Malassezia yeasts are a type of fungus. The genus Malassezia is now thought to be composed of several different species. There is some controversy as to whether specific species cause different skin diseases. Species names include:
- M. dermatis
- M. equi
- M. furfur
- M. globosa
- M. obtusa
- M. pachydermatis
- M. restricta
- M. slooffiae
- M. sympodialis
- M. ovalis (also known as Pityrosporum ovale)
Skin conditions caused or aggravated by infection by malassezia include:
- Pityriasis versicolor – most often due to the subspecies M. globosa, M. sympodialis and M. furfur
- Malassezia folliculitis due to the yeast growing in the hair follicles where they produce inflammation
- Seborrhoeic dermatitis, dandruff, sebopsoriasis and facial or scalp psoriasis - – most often due to M. restricta and M. globosa.
- Neonatal cephalic pustulosis, a pustular eruption on young babies that resembles infantile acne
- Possibly, some cases of confluent and reticulated papillomatosis, a pigmented eruption occurring mainly on the chest, back and neck of adolescent girls
- Some facial atopic dermatitis; in this case there may be specific IgE antibodies directed against Malassezia and positive prick tests to the organism
- Rarely, invasive pityrosporosis in immunodeficient individuals.
The diagnosis of malassezia infections is made from skin scrapings. Microscopy using potassium hydroxide (KOH) preparations shows clusters of yeast cells and long hyphae. The appearance is said to be like "spaghetti and meatballs". The hyphae filaments used to be called 'Malassezia' and the yeast forms were called 'Pityrosporum' but mycologists eventually realised they were the same organism.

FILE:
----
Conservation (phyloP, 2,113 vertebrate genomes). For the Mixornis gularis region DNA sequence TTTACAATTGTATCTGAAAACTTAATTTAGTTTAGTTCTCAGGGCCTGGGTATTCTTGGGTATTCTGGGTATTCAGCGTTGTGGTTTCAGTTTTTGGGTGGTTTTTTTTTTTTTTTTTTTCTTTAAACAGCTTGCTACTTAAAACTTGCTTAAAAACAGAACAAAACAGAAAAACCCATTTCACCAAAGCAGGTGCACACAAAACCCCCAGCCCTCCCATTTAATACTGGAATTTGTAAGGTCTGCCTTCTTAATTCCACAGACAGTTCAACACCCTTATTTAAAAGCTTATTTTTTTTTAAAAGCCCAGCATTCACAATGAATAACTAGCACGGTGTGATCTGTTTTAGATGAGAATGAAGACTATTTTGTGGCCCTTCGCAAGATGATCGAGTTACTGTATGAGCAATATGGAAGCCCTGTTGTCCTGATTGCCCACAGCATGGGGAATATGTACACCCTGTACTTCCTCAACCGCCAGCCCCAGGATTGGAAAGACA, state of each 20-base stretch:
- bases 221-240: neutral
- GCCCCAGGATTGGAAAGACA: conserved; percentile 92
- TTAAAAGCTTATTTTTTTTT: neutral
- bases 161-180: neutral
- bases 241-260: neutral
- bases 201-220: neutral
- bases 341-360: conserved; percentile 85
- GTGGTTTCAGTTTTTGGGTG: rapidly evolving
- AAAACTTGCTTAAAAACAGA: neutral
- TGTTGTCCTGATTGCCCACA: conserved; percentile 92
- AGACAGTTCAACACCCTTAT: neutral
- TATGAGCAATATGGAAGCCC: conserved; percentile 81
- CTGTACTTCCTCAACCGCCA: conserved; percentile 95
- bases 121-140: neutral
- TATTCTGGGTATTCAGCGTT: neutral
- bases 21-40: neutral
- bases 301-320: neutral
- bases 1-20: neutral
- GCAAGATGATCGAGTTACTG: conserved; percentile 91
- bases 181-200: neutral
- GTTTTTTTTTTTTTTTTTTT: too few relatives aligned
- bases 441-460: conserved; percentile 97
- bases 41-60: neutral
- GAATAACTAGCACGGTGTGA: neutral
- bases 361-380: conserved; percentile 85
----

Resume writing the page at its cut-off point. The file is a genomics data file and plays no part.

Malassezia species are difficult to grow in the laboratory so scrapings may be reported as "culture negative". The yeast grows best if a lipid such as olive oil is added to Littman agar culture medium.
Predisposing factors to infection
Malassezia species inhabit the skin of about 90% of adults without causing harm. Unfortunately in some people the yeast suppresses the body's expected immune response to it allowing it to proliferate and cause a skin disorder, often without any inflammatory response.
Predisposing factors to Malassezia skin disease include:
- Sweating – hence pityriasis versicolor is common in tropical areas
- Oily skin – hence it is found mainly on scalp, face and upper trunk
The yeasts produce chemicals that reduce the pigment in the skin,causing whitish patches. These include azelaic acid, pityriacitrin and malassezin. Azelaic acid is however a useful treatment for some skin disorders such as acne and rosacea.
Malassezia may fluoresce on exposure to ultraviolet light e.g., a Wood's lamp. This is due to another chemical, pityrialactone.
Consult DermNet's pages on the individual skin conditions to learn about treatment.
- Beyond Spaghetti and Meatballs: Skin Diseases Associated With the Malassezia Yeasts – Medscape. By Nikki A. Levin and originally published in Dermatology Nursing
On DermNet NZ:
- Introduction to fungal infections
- Laboratory tests for fungal infections
- Treatment of fungal infections
Books about skin diseases:
See the DermNet NZ bookstore